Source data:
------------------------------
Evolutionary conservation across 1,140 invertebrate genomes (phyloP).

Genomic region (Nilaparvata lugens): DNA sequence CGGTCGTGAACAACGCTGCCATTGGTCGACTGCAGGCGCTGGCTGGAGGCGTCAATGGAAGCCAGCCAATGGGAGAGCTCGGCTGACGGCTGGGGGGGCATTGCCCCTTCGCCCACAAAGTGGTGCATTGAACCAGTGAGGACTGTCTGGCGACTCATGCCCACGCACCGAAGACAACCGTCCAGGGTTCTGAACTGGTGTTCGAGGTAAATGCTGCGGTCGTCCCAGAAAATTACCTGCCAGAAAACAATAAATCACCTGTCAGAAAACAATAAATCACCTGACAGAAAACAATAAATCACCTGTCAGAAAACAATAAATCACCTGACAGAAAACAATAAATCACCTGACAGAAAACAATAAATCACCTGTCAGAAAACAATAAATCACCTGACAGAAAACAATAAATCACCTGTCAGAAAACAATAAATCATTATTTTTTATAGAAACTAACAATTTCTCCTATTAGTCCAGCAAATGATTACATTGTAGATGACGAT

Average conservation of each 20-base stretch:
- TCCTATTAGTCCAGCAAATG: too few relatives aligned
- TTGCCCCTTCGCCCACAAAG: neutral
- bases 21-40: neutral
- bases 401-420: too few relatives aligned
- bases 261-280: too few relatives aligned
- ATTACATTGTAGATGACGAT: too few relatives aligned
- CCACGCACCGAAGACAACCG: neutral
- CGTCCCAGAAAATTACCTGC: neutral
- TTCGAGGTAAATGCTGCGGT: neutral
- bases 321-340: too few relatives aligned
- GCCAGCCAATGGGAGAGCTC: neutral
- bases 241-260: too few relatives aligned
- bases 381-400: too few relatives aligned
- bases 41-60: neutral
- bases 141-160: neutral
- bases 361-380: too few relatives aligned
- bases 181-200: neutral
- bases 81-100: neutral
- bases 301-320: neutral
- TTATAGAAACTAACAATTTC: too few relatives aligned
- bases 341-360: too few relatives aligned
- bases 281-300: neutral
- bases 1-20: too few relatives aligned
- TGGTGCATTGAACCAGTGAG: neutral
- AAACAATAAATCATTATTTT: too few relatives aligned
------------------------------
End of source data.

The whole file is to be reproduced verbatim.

Evolutionary conservation across 1,140 invertebrate genomes (phyloP).

Genomic region (Nilaparvata lugens): DNA sequence CGGTCGTGAACAACGCTGCCATTGGTCGACTGCAGGCGCTGGCTGGAGGCGTCAATGGAAGCCAGCCAATGGGAGAGCTCGGCTGACGGCTGGGGGGGCATTGCCCCTTCGCCCACAAAGTGGTGCATTGAACCAGTGAGGACTGTCTGGCGACTCATGCCCACGCACCGAAGACAACCGTCCAGGGTTCTGAACTGGTGTTCGAGGTAAATGCTGCGGTCGTCCCAGAAAATTACCTGCCAGAAAACAATAAATCACCTGTCAGAAAACAATAAATCACCTGACAGAAAACAATAAATCACCTGTCAGAAAACAATAAATCACCTGACAGAAAACAATAAATCACCTGACAGAAAACAATAAATCACCTGTCAGAAAACAATAAATCACCTGACAGAAAACAATAAATCACCTGTCAGAAAACAATAAATCATTATTTTTTATAGAAACTAACAATTTCTCCTATTAGTCCAGCAAATGATTACATTGTAGATGACGAT

Average conservation of each 20-base stretch:
- TCCTATTAGTCCAGCAAATG: too few relatives aligned
- TTGCCCCTTCGCCCACAAAG: neutral
- bases 21-40: neutral
- bases 401-420: too few relatives aligned
- bases 261-280: too few relatives aligned
- ATTACATTGTAGATGACGAT: too few relatives aligned
- CCACGCACCGAAGACAACCG: neutral
- CGTCCCAGAAAATTACCTGC: neutral
- TTCGAGGTAAATGCTGCGGT: neutral
- bases 321-340: too few relatives aligned
- GCCAGCCAATGGGAGAGCTC: neutral
- bases 241-260: too few relatives aligned
- bases 381-400: too few relatives aligned
- bases 41-60: neutral
- bases 141-160: neutral
- bases 361-380: too few relatives aligned
- bases 181-200: neutral
- bases 81-100: neutral
- bases 301-320: neutral
- TTATAGAAACTAACAATTTC: too few relatives aligned
- bases 341-360: too few relatives aligned
- bases 281-300: neutral
- bases 1-20: too few relatives aligned
- TGGTGCATTGAACCAGTGAG: neutral
- AAACAATAAATCATTATTTT: too few relatives aligned